Across the history of the medium, odd-looking outcasts and socially transgressive people have always attracted the attention of photographers. From the forbidden Parisian life of Brassaï and the American freaks and marginalised communities of Diane Arbus to the circus dwarf of Bruce Davidson and the intrusive portraits of Bruce Gilden, the lives of others, especially when they lie outside cultural and societal norms, have offered opportunities to examine how we define ourselves and others. Gupta’s photographs also bring to mind the harsh but incredibly personal and soulful portraits by Anders Petersen.
As Gupta captures his ghostly figures, he avoids the trap of harmful exploitation by building an honest and compassionate dialogue with his subjects, treating their fears and vulnerabilities with a sense of measured respect and grace. Gupta writes that “deep within Angst runs my anger, my frustrations, my hatred for a world in which there is no place for the weak, where weaklings are left to rot”, and we feel this strong empathy in his photographs. His provocative pictures arouse reflected feelings of human connection and community, rather than the look-at-this separation and isolation we might have expected. As a photobook, Angst is a well-conceived and thoughtfully produced object, with photographs and texts that are interwoven via a mindful editing process deeply rooted in Gupta’s engaged position. It stands as a solid contender for 2018 Paris Photo-Aperture Foundation First PhotoBook Award.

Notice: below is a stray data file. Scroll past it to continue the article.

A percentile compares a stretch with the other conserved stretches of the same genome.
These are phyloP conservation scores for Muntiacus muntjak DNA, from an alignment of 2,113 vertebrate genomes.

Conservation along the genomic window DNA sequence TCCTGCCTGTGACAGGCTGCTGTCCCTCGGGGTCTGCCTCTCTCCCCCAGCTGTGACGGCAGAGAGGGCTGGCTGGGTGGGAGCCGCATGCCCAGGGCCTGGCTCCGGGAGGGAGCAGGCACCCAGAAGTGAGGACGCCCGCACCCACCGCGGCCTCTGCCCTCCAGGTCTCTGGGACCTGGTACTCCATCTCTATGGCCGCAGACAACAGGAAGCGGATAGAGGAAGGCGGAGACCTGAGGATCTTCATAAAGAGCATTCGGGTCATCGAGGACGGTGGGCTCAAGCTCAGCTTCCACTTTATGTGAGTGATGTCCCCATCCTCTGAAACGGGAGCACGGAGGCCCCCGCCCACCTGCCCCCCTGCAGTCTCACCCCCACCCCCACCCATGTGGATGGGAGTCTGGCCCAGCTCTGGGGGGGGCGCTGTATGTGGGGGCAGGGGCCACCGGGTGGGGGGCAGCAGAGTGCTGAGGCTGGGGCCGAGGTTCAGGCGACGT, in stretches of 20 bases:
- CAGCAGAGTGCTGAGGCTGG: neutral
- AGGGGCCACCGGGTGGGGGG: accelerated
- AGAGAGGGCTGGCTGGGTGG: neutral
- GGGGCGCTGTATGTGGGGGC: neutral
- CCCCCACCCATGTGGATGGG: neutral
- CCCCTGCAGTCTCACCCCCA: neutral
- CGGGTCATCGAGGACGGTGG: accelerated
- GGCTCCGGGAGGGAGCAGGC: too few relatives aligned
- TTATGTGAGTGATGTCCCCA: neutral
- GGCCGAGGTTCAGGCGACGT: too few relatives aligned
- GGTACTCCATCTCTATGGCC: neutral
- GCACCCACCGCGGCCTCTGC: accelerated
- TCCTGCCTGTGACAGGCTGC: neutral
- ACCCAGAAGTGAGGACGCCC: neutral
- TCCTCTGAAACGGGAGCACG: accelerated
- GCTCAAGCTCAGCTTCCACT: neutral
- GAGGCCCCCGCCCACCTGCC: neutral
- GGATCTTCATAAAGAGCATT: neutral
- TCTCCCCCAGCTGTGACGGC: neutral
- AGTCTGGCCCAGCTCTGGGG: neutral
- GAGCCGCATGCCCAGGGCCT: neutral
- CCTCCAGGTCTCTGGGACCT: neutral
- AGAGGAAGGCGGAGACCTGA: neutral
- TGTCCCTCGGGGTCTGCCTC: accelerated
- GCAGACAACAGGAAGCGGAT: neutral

LA PEUR AU VENTRE DE SOHAM GUPTA
Le projet de livre s’était déjà fait remarquer en 2017 au Cosmos Arles Books. Angst de Soham Gupta avait été récompensé du premier prix dans sa version PDF. Le voilà maintenant en dur, publié par Akina Books et en lice pour le Paris Photo - Aperture Foundation First Photobook Award. Le livre est malheureusement déjà épuisé, mais l’éditeur en conserve quelques exemplaires qu’il mettra en vente pendant Paris Photo. Une nouvelle édition est prévue pour 2019.
Né en 1988 en Inde et basé à Calcutta, Soham Gupta s’intéresse, comme le dit son site, «aux thèmes de la solitude et de l’isolement, des abus et de la douleur, des passés cabossés et des avenirs incertains, des tensions sexuelles et des dilemmes existentiels». Lui-même a un «passé de merde», nous confie-t-il, c’est pourquoi il regarde les autres avec empathie : «J’ai toujours été un outsider, voilà pourquoi je photographie les marginaux.» Pour Angst, Soham Gupta a déambulé la nuit dans les rues de Calcutta (et ailleurs en Inde) pour des rencontres impromptues. Alors que le pays avance sans regarder ses pauvres, le photographe fait face aux délaissés, aux fous, aux marginaux, après un temps d’échange nécessaire. Ce travail lui a pris plusieurs années.